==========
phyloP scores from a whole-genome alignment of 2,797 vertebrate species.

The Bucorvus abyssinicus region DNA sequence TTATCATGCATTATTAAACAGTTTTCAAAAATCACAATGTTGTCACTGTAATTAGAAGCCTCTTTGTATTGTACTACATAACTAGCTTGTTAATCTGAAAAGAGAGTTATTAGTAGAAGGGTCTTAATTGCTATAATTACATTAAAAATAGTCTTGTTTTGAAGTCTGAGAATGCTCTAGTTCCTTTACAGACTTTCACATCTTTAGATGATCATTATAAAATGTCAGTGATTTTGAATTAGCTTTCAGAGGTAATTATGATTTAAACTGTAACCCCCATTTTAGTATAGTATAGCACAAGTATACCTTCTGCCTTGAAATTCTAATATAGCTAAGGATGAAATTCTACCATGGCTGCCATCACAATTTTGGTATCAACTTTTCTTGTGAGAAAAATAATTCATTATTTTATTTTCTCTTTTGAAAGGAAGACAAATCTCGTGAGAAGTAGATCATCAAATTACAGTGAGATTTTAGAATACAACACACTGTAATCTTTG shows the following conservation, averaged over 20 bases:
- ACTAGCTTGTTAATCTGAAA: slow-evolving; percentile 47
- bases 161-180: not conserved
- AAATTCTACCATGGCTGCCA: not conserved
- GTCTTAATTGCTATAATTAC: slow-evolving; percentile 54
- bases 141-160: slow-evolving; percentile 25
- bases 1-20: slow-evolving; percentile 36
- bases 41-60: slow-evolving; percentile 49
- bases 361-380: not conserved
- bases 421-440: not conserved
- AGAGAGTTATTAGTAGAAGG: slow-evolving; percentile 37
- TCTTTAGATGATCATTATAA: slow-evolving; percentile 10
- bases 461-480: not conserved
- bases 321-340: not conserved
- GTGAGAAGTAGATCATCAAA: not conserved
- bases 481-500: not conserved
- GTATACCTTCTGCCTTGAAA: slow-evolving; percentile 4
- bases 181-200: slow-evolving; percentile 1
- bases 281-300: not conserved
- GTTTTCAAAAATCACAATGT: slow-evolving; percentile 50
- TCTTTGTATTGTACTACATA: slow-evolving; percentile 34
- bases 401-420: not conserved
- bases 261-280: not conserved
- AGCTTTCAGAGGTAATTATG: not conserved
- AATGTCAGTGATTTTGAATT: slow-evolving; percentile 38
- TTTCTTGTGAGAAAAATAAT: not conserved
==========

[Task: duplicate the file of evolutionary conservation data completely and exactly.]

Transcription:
phyloP scores from a whole-genome alignment of 2,797 vertebrate species.

The Bucorvus abyssinicus region DNA sequence TTATCATGCATTATTAAACAGTTTTCAAAAATCACAATGTTGTCACTGTAATTAGAAGCCTCTTTGTATTGTACTACATAACTAGCTTGTTAATCTGAAAAGAGAGTTATTAGTAGAAGGGTCTTAATTGCTATAATTACATTAAAAATAGTCTTGTTTTGAAGTCTGAGAATGCTCTAGTTCCTTTACAGACTTTCACATCTTTAGATGATCATTATAAAATGTCAGTGATTTTGAATTAGCTTTCAGAGGTAATTATGATTTAAACTGTAACCCCCATTTTAGTATAGTATAGCACAAGTATACCTTCTGCCTTGAAATTCTAATATAGCTAAGGATGAAATTCTACCATGGCTGCCATCACAATTTTGGTATCAACTTTTCTTGTGAGAAAAATAATTCATTATTTTATTTTCTCTTTTGAAAGGAAGACAAATCTCGTGAGAAGTAGATCATCAAATTACAGTGAGATTTTAGAATACAACACACTGTAATCTTTG shows the following conservation, averaged over 20 bases:
- ACTAGCTTGTTAATCTGAAA: slow-evolving; percentile 47
- bases 161-180: not conserved
- AAATTCTACCATGGCTGCCA: not conserved
- GTCTTAATTGCTATAATTAC: slow-evolving; percentile 54
- bases 141-160: slow-evolving; percentile 25
- bases 1-20: slow-evolving; percentile 36
- bases 41-60: slow-evolving; percentile 49
- bases 361-380: not conserved
- bases 421-440: not conserved
- AGAGAGTTATTAGTAGAAGG: slow-evolving; percentile 37
- TCTTTAGATGATCATTATAA: slow-evolving; percentile 10
- bases 461-480: not conserved
- bases 321-340: not conserved
- GTGAGAAGTAGATCATCAAA: not conserved
- bases 481-500: not conserved
- GTATACCTTCTGCCTTGAAA: slow-evolving; percentile 4
- bases 181-200: slow-evolving; percentile 1
- bases 281-300: not conserved
- GTTTTCAAAAATCACAATGT: slow-evolving; percentile 50
- TCTTTGTATTGTACTACATA: slow-evolving; percentile 34
- bases 401-420: not conserved
- bases 261-280: not conserved
- AGCTTTCAGAGGTAATTATG: not conserved
- AATGTCAGTGATTTTGAATT: slow-evolving; percentile 38
- TTTCTTGTGAGAAAAATAAT: not conserved